Resembling busy elves, seven squirrels scampered back and forth on the dirt road bordered by a mixed-hardwoods swamp in the South Carolina Low Country. As they began feeding in the predawn glow, my friend Ron Wagner whispered, “We should let ’em settle down a bit before we give ’em the bad news. Brighter light will help us aim better, too.”
Ten minutes later Ron held the .22’s crosshairs on a squirrel sitting 45 yards away. I slowly tightened my fingers on the cable release to squeeze the trigger and the bushytail fell dead, prompting Ron and me to smile and say in unison, “Merry Christmas!”
Ron and I have become regular visitors at Bang’s Paradise Valley Hunting Club in Ehrhardt, South Carolina. Like some others, this state allows hunting over bait for deer (but not turkey or migratory birds such as doves and ducks). A regularly replenished supply of corn attracts deer and other critters including feral hogs, raccoons, songbirds and squirrels. While hunting deer in December 2008, we commented that many of the stand sites seemed overrun by swarms of grey squirrels.
“No wonder my corn bill is so darn high!” joked the lodge owner, Bang Collins. “Maybe you guys can help me by thinning out the rodent population.”
Ron prefers big-game pursuits, but he relished the challenge of helping me hit the small, tasty targets with my adaptive shooting gear. We were spending our Christmas vacation in South Carolina to hunt the final week of deer season, and Bang said it made perfect timing for a tree-rat roundup. He knew that squirrel hunting would “pollute” stand sites with excessive noise, activity and human scent, but he also knew the deer would then have seven peaceful months to forget the commotion before the next season opened in mid-August.
On Christmas Eve, Bang showed us a Winchester Model 290 semi-auto .22. “I bought this gun in 1961 with S&H Green Stamps, but the 4x scope is much newer,” he said. “I’d like you to use it on the squirrels tomorrow.”
Like excited kids, Ron and I awoke before the alarm rang the next morning even though we knew no surprises waited for us under the lodge’s Christmas tree. Our gift would be several hours shared in a pop-up blind, enjoying the outdoors in ways that only hunters understand. We reached the stand site just before daylight, opened the blind and set up my gear. I used a BE Adaptive LM100 support for the rifle, and Ron aimed for me. We both viewed the sight picture on my Trophy Shot camera/monitor, which can fit nearly any scope; I squeezed the trigger via a cable release (also made by BE Adaptive).
A short time after settling into the blind we toppled the first squirrel of the day. I wish I could say all our shots proved as deadly as the initial round, but after three hours we had burned 20 cartridges to nail five bushytails. While picking up the squirrels, Ron measured the distance of our longest successful shot at 91 paces!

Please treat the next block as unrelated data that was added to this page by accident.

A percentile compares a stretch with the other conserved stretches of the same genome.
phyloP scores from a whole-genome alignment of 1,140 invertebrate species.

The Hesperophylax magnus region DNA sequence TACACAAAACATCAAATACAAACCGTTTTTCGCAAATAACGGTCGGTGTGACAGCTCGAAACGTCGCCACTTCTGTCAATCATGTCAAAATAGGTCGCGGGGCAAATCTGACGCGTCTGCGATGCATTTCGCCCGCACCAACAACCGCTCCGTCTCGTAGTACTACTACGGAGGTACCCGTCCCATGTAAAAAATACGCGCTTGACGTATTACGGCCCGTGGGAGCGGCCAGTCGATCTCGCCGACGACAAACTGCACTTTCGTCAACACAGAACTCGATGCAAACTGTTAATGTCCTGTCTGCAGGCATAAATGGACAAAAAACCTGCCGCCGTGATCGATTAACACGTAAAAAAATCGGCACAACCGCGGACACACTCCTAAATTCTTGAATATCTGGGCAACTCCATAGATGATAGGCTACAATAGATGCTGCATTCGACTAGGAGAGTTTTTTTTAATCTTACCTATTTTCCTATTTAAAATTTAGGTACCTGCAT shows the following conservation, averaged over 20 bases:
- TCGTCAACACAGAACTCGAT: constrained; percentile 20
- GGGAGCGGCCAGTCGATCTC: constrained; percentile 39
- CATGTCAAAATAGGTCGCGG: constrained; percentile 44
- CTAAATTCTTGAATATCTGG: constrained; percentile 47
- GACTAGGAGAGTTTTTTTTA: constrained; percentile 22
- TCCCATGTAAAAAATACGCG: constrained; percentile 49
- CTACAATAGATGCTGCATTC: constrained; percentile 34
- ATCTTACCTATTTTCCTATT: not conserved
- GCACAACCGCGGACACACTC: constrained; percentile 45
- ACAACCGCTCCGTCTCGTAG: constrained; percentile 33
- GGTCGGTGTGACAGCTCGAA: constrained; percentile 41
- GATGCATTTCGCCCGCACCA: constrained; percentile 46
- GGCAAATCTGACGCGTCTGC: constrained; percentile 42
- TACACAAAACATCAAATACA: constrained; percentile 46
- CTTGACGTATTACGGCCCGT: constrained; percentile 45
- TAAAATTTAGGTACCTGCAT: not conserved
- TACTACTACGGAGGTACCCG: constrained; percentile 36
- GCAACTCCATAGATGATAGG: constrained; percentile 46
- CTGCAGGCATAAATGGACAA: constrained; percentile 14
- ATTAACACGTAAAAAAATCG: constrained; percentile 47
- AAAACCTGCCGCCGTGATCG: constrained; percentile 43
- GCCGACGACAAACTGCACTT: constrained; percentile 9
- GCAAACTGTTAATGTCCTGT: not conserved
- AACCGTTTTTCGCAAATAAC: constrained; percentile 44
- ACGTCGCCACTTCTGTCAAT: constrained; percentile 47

THE SQUIRREL SLAYER
“Only five?” Bang sounded incredulous when we returned. He knew the spot we had hunted held dozens of squirrels. We told him about our poor shooting percentage and he said, “You’ve got to do better than that, and I know who can help us.”
He phoned a gunsmith friend and arranged to borrow an accurized Ruger 10/22 semi-auto topped with a BSA 6-18x scope. We returned to the same stand the next morning and the bushytails seemed no wiser. They showed up on time and in force for breakfast. As soon as we had shooting light, Ron trained the gun on one about 50 yards away and cranked the scope up to 14x. “How’s that?” he asked with a grin.
The optics brought that squirrel in so close we could read its mind. Although I’m not fluent in squirrelese, I believe it was thinking, “Look at all this corn!”
We dropped four squirrels with our first four shots, at ranges from 50 to 75 yards. At times we saw as many as eight out in the open. Their reactions to each crack of the rifle varied; sometimes they all dashed for cover and cautiously reappeared after 10 minutes of silence, other times they fed calmly and ignored the reports as we peeled off two or three rounds.
The morning’s tally totaled 10 squirrels and 15 spent cartridges, but we only collected nine bushytails because an opportunistic hawk swooped down to carry off one of the casualties. This act of thievery surprised us since we never heard of hawks picking up carrion, no matter how fresh.
THREE’S NO CROWD
That evening as we talked about our “rodent-control project” I noticed a youngster listening with wide-eyed attention. Nine-year-old Klay Elixson had come to Ehrhardt with his grandfather Rick Hires, another regular visitor at the lodge with whom we’d become good friends. I asked Rick, and when he gave his permission I invited Klay to join Ron and me for a squirrel safari.
The next dawn found the three of us anxiously waiting for some squirrels to appear. We didn’t have to wait long. We used the Ruger and my shooting equipment, which kept everyone involved in the hunt. Ron aimed while Klay and I took turns using the cable control to squeeze the trigger. Klay displayed fine hunting skills by keeping still, spotting bushytails and patiently waiting for high-percentage shots. The scope camera proved an excellent teaching tool as we followed squirrels on the monitor and discussed why different situations and angles made for good or bad shot selections.
Sharing our knowledge and watching a young hunter enjoy himself, Ron and I probably had more fun than Klay that morning. Time in the woods with an enthusiastic kid also showed me that despite having special needs, disabled hunters can and must take responsibility for helping pass on our outdoor heritage to the next generation.